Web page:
You go back Jack do it again
Wheel turnin' 'round and 'round
You go back Jack do it again
-- Walter Becker and Donald Fagen
In his first season with Washington Capitals, 2009-2010 being a partial one following his trade from the Columbus Blue Jackets, left wing Jason Chimera scored seven goals in 39 games, a 15-goal pace over 82 games. The following season he had ten goals in 81 games. A drop, yes, but still a respectable number for a bottom six winger. Chimera hit the jackpot in 2011-2012, recording his first 20-goal season while playing in all 82 games.
Then, the bottom fell out of his production. In the abbreviated 2012-2013 season, Chimera did not record his first goal of the season until his 28th game and finished with only three goals in 47 games. Last season he rebounded to score 15 goals in 82 games on what was, on many nights, the Capitals’ most reliable, most effective line: Chimera, Eric Fehr, and Joel Ward.
Chimera’s 2013-2014 goal total was consistent with his career average with the Caps and overall (about 14 goals per 82 games), but underneath it all there has been a certain lack of consistency in recent years.
We have made a point over time that pairs might matter more than lines when it comes to forwards. Nicklas Backstrom and Alex Ovechkin is an example. Last yeaer, so was Jason Chimera and Joel Ward. Chimera skated more with Ward than he did any other Capital forward last season, more than 80 percent of his 5-on-5 minutes. When together in those situations, Chimera recorded more than a goal per 20 minutes with Ward.
There was an odd number coming out of Chimera’s 2013-2014 season. He averaged less than half a penalty minute per game, the lowest total for a full season in his career. His 0.44 PIMs/game was consistent with his most frequent linemates, Eric Fehr (0.44) and Joel Ward (0.39). Of the 12 Caps forwards playing in at least 20 games last season, Chimera’s plus-minus/60 minutes (+0.29) was third best on the club, trailing only linemate Joel Ward (+0.48) and Mikhail Grabovski (+0.60).
Another odd number: 17. Chimera had 17 of his 27 assists in wins last season. That would not be so odd in itself but for the fact that he had only 6 of his 15 goals in 38 wins, 9 goals in 44 losses. It was part of a season that reflected the importance of secondary scoring. Chimera had five multi-point games last season, four of them coming in wins. The 27 assists for Chimera was a career best, as were his 42 points.
Let’s draw a picture, ok? If you look at his goals, assists, and points per game over his career, those years with the Caps start to look like a muskrat-tooth pattern at the end…
He went from 0.12 goals per game in the Caps part of his 2009-2010 season, then up to 0.24, down to 0.06, then back up to 0.18 goals per game last season. Part of that seems to be an uneven shooting performance. Since he came to Washington in 2010-2011, Chimera is 13th among Caps forwards who played in at least 50 games in shooting percentage (7.7 percent). What’s it going to be this year?
The Big Question… Can Chimera maintain the solid level of play he displayed last season?
Consider it asking Cheerless’ question in a slightly different way. Start with this. Absent a trade over the next three weeks, Jason Chimera will open the season as the Capitals’ oldest player (35 years old), the only player on the roster born in the 1970’s. The number – 35 – is not insignificant. Last season, nine forwards age 35 or older played in at least 50 games, recorded 12 goals, and finished with 35 points:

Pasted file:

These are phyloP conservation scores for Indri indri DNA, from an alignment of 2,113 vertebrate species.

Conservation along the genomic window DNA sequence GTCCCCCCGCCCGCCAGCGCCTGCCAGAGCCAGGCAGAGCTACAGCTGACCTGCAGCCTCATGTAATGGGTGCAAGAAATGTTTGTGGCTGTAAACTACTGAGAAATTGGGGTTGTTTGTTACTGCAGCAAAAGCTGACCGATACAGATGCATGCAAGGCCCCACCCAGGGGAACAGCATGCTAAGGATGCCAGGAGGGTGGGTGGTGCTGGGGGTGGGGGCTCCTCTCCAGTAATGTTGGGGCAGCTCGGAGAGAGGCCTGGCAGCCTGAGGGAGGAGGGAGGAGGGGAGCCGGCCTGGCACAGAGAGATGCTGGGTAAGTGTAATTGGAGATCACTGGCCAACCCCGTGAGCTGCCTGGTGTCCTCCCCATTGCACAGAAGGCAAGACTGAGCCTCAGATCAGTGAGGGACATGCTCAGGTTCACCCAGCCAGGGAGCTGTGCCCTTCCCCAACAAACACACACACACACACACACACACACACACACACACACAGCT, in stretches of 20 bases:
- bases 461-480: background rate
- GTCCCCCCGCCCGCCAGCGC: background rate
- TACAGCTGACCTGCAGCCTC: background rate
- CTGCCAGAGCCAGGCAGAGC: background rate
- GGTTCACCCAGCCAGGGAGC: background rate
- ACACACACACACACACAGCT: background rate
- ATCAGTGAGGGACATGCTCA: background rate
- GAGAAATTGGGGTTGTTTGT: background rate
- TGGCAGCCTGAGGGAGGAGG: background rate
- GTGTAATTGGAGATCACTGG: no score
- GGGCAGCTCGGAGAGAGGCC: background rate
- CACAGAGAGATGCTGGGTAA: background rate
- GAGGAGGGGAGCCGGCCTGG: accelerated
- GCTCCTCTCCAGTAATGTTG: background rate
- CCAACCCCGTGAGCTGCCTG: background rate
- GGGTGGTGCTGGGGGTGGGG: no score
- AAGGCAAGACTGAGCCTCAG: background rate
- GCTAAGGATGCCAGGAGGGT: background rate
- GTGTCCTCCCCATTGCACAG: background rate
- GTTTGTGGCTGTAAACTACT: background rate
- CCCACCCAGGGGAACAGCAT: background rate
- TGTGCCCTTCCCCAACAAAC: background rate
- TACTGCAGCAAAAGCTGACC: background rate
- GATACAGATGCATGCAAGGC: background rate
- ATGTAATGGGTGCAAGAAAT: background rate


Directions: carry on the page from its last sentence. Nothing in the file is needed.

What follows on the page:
- Jaromir Jagr
- Olli Jokinen
- Brian Gionta
- Martin St. Louis
- Jarome Iginla
- Marian Hossa
- Shane Doan
- Daniel Alfredsson
- Patrik Elias
This group is, by and large, primarily scoring line forwards, not the third line type into which Chimera might fall. And, although we set the parameters at 12 goals, 35 points, and 50 games, the fact is that of this group of nine players, none had fewer than 18 goals, none had fewer than 40 points. Those numbers are at the outer edge of Chimera’s career best performances – one season with 18 or more goals, one season with 40 or more points. The extent to which Chimera can hold back the advance of time might be a significant factor in whether the Caps are successful this season.
In the end…
Despite just four and a half seasons with the Caps, Jason Chimera will enter the season sixth among all players in games played with the Capitals (331). He might be considered among the team leaders at this point based on longevity. He also might be a bargain. Entering the first year of a two-year contract with a $2.0 million annual salary cap burden, his comparables (in age and value, according to capgeek.com) might include Raffi Torres, Chris Neil, Travis Moen, or Matt Hendricks. Based on last year’s performance, one might reasonably think Chimera is a bargain at that price, given his comparables. At his performance level in 2012-2013, however, he is not a bargain.
And that is going to be the thing to watch with Jason Chimera as the 2014-2015 season unfolds. His year-to-year consistency has been an issue since his arrival in Washington, and if his pattern holds, this season would be a “down” one for him. The mitigating factor here might be in his partnership with Joel Ward. Last season he skated those 80-plus percent of his 5-on-5 minutes with Ward to great effect. In the previous season (the one in which he had three goals in 47 games), Chimera did not skate as many as 50 percent of his 5-on-5 minutes with any skater (he skated 42 percent of those minutes with Ward).
Aesop said that “familiarity breeds contempt.” It might be that familiarity, though, both with his surroundings and his linemates, that would enable Jason Chimera to do it again and once more make him an important ingredient to the Caps’ success this season.
Projection: 82 games, 14-22-36, plus-4
Photo: Rob Carr/Getty Images North America